“The most important thing is it was something that I never had growing up.
“Me and my brother [Bradley Wright-Phillips] were basically very self-taught. We kicked around on the grass, we tested our skills on each other. We shot at goals in between two trees.
“So we didn’t have something like On The Ball to give us that extra learning before we got to where we were. So before we actually signed for our clubs you could pretty much say we were just raw talent.
“So this is more to give an opportunity for kids to be ready so that if they do get signed with somebody, they at least know the basics and the routines of what training is going to be like and the dedication need.”
“I was one of those that when training finished I’d always do extras, even up to when I retired I would always stay and do extra shooting and extra crossing.
“Growing up playing Sunday League, our training program was pretty much at a place called Moonshot in New Cross in South London, and we would just do a few laps around the athletics track and then play 11 v 11.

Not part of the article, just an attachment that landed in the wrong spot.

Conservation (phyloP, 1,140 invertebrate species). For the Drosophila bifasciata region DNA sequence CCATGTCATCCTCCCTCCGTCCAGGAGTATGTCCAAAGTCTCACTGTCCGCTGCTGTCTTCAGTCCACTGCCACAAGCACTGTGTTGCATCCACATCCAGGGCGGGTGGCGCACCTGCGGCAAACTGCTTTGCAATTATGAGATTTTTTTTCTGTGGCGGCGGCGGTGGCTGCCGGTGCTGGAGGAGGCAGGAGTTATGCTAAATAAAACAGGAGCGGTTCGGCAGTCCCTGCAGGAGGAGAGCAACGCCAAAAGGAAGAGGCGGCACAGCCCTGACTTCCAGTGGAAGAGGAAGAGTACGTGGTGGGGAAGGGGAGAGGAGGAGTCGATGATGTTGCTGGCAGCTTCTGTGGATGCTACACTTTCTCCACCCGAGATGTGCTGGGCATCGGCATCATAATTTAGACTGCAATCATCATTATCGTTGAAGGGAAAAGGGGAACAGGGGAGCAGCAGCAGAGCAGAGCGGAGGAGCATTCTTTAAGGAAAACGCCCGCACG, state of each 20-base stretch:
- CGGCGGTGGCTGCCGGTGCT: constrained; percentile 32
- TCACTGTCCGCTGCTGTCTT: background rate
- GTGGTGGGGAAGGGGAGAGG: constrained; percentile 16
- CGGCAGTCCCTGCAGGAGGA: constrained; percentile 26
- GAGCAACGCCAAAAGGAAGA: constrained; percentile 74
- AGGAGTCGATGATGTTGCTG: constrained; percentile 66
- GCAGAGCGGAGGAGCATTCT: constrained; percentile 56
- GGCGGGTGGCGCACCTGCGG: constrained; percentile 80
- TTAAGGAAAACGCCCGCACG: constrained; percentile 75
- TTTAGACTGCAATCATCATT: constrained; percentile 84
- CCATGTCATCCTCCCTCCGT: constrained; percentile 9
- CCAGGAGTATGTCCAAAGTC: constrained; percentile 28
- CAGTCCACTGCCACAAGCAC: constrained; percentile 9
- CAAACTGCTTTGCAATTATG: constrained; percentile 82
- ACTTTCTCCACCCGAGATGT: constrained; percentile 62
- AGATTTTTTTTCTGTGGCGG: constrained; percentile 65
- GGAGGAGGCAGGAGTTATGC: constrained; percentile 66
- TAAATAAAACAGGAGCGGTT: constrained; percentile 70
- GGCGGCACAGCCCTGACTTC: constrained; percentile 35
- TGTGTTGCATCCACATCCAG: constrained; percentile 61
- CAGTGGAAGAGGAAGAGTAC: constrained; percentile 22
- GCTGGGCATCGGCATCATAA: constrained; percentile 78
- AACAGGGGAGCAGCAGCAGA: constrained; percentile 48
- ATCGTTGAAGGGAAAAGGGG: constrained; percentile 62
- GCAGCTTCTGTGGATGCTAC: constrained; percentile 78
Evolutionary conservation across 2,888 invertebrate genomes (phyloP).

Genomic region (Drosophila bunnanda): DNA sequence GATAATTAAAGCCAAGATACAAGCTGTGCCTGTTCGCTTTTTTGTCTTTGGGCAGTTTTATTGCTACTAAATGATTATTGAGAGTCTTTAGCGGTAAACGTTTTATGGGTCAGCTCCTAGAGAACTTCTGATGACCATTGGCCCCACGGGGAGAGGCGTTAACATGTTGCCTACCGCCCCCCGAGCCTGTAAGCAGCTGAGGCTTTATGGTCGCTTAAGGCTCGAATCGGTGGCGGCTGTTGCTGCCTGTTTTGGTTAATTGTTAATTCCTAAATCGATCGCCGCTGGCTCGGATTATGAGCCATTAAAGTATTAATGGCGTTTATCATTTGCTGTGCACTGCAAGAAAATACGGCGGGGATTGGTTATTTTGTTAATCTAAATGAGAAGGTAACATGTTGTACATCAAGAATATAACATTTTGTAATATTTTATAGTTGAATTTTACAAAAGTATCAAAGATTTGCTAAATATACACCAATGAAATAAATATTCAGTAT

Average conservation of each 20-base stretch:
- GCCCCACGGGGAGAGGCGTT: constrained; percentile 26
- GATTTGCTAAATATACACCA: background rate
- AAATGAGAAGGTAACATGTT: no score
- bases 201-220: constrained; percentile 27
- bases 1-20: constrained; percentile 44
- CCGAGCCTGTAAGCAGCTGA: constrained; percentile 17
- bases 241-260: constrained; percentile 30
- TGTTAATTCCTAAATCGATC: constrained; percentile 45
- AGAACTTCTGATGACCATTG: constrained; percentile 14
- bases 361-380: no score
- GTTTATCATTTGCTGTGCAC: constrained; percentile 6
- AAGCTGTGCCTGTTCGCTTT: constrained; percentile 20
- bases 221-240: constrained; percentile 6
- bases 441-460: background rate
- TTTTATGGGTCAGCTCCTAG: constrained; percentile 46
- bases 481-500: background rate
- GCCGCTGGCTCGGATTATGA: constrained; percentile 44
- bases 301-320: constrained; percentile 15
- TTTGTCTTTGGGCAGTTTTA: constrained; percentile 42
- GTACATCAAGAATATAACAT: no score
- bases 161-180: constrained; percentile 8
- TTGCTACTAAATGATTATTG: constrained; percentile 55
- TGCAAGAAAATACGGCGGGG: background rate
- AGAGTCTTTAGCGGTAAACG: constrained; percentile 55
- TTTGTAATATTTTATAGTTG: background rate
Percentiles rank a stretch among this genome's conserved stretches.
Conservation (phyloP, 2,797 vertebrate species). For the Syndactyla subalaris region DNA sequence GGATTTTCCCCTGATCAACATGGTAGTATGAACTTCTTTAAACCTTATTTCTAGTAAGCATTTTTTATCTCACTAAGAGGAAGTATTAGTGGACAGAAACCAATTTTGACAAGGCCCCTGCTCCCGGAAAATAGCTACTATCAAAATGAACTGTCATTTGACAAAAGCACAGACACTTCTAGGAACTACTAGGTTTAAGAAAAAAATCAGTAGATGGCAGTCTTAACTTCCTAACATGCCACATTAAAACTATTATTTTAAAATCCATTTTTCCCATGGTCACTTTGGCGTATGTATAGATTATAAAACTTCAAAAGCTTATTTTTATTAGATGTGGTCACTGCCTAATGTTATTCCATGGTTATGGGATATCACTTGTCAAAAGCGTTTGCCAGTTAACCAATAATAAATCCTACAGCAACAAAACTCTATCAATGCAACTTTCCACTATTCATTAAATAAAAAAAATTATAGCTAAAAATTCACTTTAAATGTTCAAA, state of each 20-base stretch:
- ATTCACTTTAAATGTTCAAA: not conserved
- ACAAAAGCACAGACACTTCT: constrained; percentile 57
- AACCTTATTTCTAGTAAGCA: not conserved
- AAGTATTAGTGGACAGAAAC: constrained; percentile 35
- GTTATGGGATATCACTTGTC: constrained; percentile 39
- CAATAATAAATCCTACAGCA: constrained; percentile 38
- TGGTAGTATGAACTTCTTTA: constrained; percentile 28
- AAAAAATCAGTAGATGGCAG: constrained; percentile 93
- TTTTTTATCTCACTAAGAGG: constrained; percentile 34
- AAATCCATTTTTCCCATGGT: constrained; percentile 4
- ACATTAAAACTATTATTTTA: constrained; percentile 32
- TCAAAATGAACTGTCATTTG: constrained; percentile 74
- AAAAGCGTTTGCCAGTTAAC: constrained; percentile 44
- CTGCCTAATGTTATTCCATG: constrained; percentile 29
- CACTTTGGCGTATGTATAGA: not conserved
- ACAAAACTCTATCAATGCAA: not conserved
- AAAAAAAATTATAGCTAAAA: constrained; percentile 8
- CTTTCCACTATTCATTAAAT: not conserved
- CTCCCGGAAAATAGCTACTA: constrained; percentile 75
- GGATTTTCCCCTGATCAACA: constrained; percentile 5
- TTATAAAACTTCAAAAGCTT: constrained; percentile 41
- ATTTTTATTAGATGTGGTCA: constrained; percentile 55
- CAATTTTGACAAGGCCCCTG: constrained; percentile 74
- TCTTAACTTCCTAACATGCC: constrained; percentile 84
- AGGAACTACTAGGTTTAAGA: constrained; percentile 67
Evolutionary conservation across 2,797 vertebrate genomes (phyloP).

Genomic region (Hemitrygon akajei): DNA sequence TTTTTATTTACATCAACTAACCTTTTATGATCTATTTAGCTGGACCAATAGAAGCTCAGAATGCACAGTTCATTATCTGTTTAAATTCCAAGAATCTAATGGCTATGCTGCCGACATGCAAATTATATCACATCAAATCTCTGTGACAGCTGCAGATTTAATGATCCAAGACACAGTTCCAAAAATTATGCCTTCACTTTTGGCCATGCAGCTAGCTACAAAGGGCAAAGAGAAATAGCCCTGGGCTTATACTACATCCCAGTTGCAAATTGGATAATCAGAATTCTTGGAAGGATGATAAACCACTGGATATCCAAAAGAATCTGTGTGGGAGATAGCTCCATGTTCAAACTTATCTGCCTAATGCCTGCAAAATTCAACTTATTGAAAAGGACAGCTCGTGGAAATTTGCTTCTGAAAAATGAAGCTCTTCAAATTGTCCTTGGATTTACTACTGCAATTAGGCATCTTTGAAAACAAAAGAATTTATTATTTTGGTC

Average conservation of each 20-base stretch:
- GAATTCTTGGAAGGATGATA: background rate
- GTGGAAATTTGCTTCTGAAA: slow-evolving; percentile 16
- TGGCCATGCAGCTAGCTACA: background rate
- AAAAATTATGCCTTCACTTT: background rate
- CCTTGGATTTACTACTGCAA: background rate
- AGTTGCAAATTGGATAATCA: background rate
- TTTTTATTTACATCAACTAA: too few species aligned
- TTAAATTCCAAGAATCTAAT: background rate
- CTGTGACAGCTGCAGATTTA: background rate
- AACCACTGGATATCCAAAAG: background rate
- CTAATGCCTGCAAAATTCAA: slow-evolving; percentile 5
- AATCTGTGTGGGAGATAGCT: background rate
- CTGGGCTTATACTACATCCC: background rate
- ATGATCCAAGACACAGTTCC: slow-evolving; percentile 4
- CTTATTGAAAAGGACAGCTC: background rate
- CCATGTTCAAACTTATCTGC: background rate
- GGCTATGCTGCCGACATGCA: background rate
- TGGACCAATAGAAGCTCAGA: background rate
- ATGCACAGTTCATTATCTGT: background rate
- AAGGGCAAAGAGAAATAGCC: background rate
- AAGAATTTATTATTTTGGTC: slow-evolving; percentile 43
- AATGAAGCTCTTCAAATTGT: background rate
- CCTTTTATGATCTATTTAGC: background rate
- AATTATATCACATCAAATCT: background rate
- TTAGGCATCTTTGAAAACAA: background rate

“There wasn’t really any guidance or certain ways to dribble as such. We just improvised in situations and never really had too many guidelines from the coaches. The coaches at the time were more like,’ I can see you guys want to play football, I’ll help out, I’ll sort the games, we’ll create a Sunday League team’ and in a way, it kept us off the streets.”
“I think if the coaches had a way to learn how to train the kids properly and professionally, I think it would have made a difference not only to my career but a lot of other players because there were kids in the area that I grew up with that didn’t have the same self discipline as me, and I feel like the drills and certain aspects of training, create environments where you have to be disciplined.